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January 21, 1999


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The power game

Suparn Verma

Sunil Shetty and Tabu in Hu Tu Tu. Click for bigger pic!
The story of Hu Tu Tu is seen from the viewpoint of Panna (Tabu), who witnesses the rise of her mother Malti Barve (Suhasini Mulay) from a school teacher in Sewri to a social activist and, finally, the chief minister of Maharashtra.

Malti is helped along by Sawantrao Gadre (Mohan Agashe) with whom she shares a relationship on both a personal and professional front. Even as a child, Panna is never able to be part of the family. Her defiance begins when she throws a stone at a window of the house where her mother is visiting Gadre. And she goes on to become a foul-mouthed tomboy with a devil-may-care attitude and a boy-cut.

She meets Aditya Patel (Sunil Shetty), son of a wealthy industrialist P N Patel (Kulbhushan Kharbanda). Aditya lives under his father's all-too-large shadow, and has trouble coming to grips with his pa's ruthless temperament.

Panna and Aditya feel they share a void of faith becoming, as they have, part of corrupt lineages. They have no one to look up to but can't leave behind the moral cesspool they live in. They hate what their parents stand for, they disagree with the means used to wield power, but they too are used to living with it.

Suhasini Mulay and Nana Patekar in Hu Tu Tu. Click for bigger pic!
Aditya introduces Panna to another world, the basti behind his father's mill, where Joshi master, Aditya's emotional and spiritual guide, lives. In this 'real world' they come across Bhau (Nana Patekar), a Dalit street poet, who moves across towns and villages along with his troupe, singing songs of hope, of revolution and of human rights.

The story is multi-layered, and follows the political games played by Malti to rise in the political arena, her nexus with industrialists, and her willingness to use the sugar lobby and Dalit votes to rise to power.

There are diverse characters, all complete. There's Amol Barve (Shivaji Satam), Malti's husband, owner of a gur-chakki (sugar unit). He is a silent spectator as he slowly loses his wife, his children, and his self-esteem. There's Aditya, who wants to establish his own identity before it's too late. There's Joshi master who tries to inculcate some of his beliefs in a select few. And, finally, Sawantrao Gadre, the king-maker. But the main characters, clearly, are Panna and Malti.

Click for bigger pic!
Hu Tu Tu has two distinct chords running through it. One is the angst of the generation of Gulzar, forever scarred by Indira Gandhi's regime, which sought to choke their voices with the Emergency.

The other is the dilemma faced by today's generation that lacks the faith or the kind of leadership the previous generation had to guide them. The story is a product of Gulzar and his daughter Meghna, the associate scriptwriter, who incidentally dug up this story penned by Gulzar.

The Malti of Hu Tu Tu is in some ways a different exploration of Suchitra Sen in Aandhi. Though Aandhi was primarily a love story in a political setting, Hu Tu Tu examines, in greater detail, another angle -- life after the choice is made. What happens to the family after you take the plunge?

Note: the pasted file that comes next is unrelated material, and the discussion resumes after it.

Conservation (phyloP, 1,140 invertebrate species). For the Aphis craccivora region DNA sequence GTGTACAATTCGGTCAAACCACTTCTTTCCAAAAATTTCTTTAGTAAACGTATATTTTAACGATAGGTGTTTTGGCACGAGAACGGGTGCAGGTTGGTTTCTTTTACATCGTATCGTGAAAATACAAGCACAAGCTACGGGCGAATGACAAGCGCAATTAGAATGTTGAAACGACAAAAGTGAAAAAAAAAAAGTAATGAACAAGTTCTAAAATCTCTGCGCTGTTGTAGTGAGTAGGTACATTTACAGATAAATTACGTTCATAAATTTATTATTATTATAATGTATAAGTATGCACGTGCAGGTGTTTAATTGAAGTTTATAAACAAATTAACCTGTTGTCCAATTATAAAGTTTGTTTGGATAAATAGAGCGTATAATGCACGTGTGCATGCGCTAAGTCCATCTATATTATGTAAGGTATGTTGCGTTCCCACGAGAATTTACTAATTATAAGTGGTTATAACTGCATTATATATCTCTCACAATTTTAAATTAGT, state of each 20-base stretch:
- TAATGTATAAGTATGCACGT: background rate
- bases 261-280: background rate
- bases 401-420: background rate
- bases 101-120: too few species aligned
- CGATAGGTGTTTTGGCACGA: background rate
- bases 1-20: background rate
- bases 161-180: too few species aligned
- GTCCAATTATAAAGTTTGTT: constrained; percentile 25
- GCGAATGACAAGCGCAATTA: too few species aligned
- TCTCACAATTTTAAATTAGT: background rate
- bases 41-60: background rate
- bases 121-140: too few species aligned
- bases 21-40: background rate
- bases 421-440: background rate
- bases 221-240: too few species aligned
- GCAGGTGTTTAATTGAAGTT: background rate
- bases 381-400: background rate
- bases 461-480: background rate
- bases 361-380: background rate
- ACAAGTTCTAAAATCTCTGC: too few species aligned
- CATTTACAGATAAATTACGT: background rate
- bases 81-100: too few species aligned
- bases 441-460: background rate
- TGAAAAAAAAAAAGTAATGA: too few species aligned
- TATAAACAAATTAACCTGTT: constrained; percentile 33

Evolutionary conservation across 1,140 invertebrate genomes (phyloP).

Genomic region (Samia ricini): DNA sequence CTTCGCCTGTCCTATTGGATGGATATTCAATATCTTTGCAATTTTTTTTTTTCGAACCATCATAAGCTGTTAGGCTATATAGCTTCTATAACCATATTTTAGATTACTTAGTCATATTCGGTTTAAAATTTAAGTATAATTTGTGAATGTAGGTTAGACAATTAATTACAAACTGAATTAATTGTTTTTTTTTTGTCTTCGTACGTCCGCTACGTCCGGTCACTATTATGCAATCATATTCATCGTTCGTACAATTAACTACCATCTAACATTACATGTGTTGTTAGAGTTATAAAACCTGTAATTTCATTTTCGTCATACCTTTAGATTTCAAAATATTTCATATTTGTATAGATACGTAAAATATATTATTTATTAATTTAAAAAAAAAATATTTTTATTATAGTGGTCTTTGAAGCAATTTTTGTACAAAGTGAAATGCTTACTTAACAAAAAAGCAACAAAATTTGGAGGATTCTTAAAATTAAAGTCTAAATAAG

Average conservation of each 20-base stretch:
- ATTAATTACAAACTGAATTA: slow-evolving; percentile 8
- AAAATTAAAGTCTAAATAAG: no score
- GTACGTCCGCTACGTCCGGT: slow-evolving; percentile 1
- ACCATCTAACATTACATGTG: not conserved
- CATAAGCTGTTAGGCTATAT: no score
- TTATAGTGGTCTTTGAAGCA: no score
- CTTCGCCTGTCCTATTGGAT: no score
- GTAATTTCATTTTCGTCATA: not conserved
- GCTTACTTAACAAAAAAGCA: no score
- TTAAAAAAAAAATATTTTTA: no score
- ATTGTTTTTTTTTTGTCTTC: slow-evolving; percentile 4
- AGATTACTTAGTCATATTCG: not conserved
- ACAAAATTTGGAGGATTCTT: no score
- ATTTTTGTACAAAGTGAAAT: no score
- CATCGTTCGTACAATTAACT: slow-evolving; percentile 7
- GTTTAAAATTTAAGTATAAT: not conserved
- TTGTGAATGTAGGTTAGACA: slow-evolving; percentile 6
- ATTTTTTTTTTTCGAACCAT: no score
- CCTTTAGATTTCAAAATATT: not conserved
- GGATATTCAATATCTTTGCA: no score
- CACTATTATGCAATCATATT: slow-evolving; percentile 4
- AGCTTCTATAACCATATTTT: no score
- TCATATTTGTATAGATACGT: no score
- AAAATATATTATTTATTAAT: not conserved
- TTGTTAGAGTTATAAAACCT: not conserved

Gulzar uses flashbacks, which he has used to good effect in films like Aandhi, Ijazzat, Maachis...

With Maachis, Gulzar explored the scarred psyche of the youth of Punjab who pick up arms as a solution, even if the solution is temporary. In Hu Tu Tu, violence is dealt with as a possible solution.

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Hu Tu Tu is one of Gulzar's most ambitious projects in terms of scale. The sets are bigger, the scenes involving Malti's campaign being really huge. There are aerial shots, stunts shot from the air, what have you. Nitin Desai's art direction is effective. Vishal teams up again with Gulzar to produce music that's a delicate blend of various moods. Gulzar's lyrics and dialogues, which revel in the colloquial, are incisive.

The film is technically polished and Gulzar keeps the pace of the film, explaining things as the story proceeds without burdening the narrative with excessive dialogue or by making his characters labour on about their philosophies.

You can't help but think of movies like Roja, Bombay, Dil Se made by Mani Ratnam as fashion statements made by a director who wants to be taken seriously. Both Maachis and Hu Tu Tu are love stories but they never lose focus of the problems they deal with, never use it as an excuse to narrate a love story.

Tabu is first-rate in her second outing with Gulzar.

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Sunil Shetty gets his second meaty role as an actor after a dignified performance in Border, and he doesn't let you down. He uses his eyes, his silences and a walk affected by an amputated leg, to good effect.

Nana, though he still hasn't broken altogether from his stereotype, is put to good use. His dialogues are minimal but effective. He doesn't dub his songs and that helps his cause too.

The supporting cast is composed of seasoned actors, who do a great job. But Suhasini Mulay as Malti Barve steals the show. She made her appearance 30 years ago in Mrinal Sen's Bhuvan Shome opposite Utpal Dutt.

Three decades have simply intensified her performance -- she adds minute nuances to small scenes, using her eyes or simple gestures to draw the portrait of a woman who, on a quest to help people, begins to satisfy her own ego, being drawn deeper the power game.

Hu Tu Tu ranks as one of Gulzar's finest and is a must see.

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